The Court has Ruled, Now What?
February 17, 2015
It pays to shop around.
Twenty-six states banded together to sue the Obama administration regarding last year’s executive actions to bring a bit of sanity to the immigration system. They were strategic in their choice of courts.
Late February 16, their judge of choice, Judge Hanen of the South Texas Court, issued an injunction against the administration.
Dara Lind of Vox has a great write up here.
Since I only play a lawyer on television, I’ll leave it to the lawyers to parse the opinion. But the political ramifications of all this are going to play themselves out in interesting ways.
On first blush, when it comes to DHS funding, Republican leadership may have gotten a small break.
Because, remember the Senate failed to pass the House DHS funding legislation three times last week. In each instance, Senate Democrats held the line. On Tuesday, February 3, Senator Heller (R-Nevada) joined Democrats voting against the bill.
Over the course of last week, Republican Senators asked their House colleagues to send over legislation to fund DHS by the February 27 deadline that could actually pass.
To which Speaker Boehner held his own line, telling the Senate to figure it out.
The Republican strategy to block clean DHS funding legislation was waiting on the outcome of this lawsuit filed by 26 states against the president’s executive actions.
Now that the Court’s first ruling is against the administration, Congressional Republicans can ask why Democrats would support an unconstitutional action by the president. (Even though the question currently at hand is one of the plaintiff’s standing, not constitutionality.)
In the short term, this strategy makes sense.
In the long term (say, three weeks), the strategy weakens
Because, Republican leadership still faces two choices: pass a clean DHS funding bill (with significant Democratic support) or pass a short term funding bill (only to rinse and repeat the entire conversation a few months later).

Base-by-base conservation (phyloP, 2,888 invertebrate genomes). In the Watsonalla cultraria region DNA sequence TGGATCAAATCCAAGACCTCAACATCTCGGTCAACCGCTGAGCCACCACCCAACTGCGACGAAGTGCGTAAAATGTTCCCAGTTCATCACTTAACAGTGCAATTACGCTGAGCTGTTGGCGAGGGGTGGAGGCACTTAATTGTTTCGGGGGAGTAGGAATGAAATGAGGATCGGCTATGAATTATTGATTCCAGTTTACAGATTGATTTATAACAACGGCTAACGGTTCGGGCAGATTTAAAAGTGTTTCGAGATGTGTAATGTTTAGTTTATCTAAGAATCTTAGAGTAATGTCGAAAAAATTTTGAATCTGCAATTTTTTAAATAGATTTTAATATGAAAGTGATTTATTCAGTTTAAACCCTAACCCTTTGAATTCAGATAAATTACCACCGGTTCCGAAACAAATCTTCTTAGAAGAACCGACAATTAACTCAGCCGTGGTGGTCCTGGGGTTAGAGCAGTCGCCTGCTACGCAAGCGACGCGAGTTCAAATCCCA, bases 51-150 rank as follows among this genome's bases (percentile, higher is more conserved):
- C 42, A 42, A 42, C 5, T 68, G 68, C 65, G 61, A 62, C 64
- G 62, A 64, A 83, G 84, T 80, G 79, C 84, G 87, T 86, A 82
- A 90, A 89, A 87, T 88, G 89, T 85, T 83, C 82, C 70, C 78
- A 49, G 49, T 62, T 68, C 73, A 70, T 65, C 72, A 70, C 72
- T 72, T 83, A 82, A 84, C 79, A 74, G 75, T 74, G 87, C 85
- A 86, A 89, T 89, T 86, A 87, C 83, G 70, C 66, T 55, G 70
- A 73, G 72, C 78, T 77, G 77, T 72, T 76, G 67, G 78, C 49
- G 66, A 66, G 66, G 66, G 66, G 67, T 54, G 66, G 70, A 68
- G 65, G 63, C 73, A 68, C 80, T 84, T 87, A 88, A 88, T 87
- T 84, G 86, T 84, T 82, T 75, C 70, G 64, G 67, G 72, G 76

First of all, public opinion is not on the side of Republicans.
Linda Chavez wrote in the NY Post, “Americans favor the president’s action by large margins according to most recent polls, from a low of 52 percent in a January poll by NBC News/Wall Street Journal to a high of 73 percent in a February poll taken by Public Religion Research Institute.”
Second, the legal process will drag on.
The Department of Justice will appeal the ruling and request rapid processing. And, the Circuit court may very well issue a stay of the injunction. Either way, the case will wind its way through the system for the next few months and Latino voters will become increasingly aware Republicans are working to block their road to legalization.
(Trust me. The “this is about the constitution, not immigration” message is not catching fire in Spanish language press.)
Third, and most importantly, Republicans have no constructive alternative.
Current legislative efforts in the House are party-line enforcement only vehicles. In addition to border security legislation already in the pipeline, interior enforcement and mandatory e-verify are topics of current committee hearings – with legislation on both in the wings.
The fact is that conservatives in favor of immigration reform have no legislative alternative other than enforcement.
I imagine the 26 House Republicans who voted against the Blackburn amendment to scupper the original DACA are getting more frustrated by the day.
I’m not about to say they are going to jump ship. But, an enforcement only approach only serves to further poison the environment making it more difficult for Republicans to move constructive legislation.
So, after DHS is funded, the legal process will wind on, and the question to Republicans will be, “Now what?”
No credible strategy to answer that question now, as far as I can tell.
Center for American Progress take: http://bit.ly/1L6tC3u
Keep an eye on ACLU, American Immigration Council and National Immigration Law Center for smart analyses as the day goes on.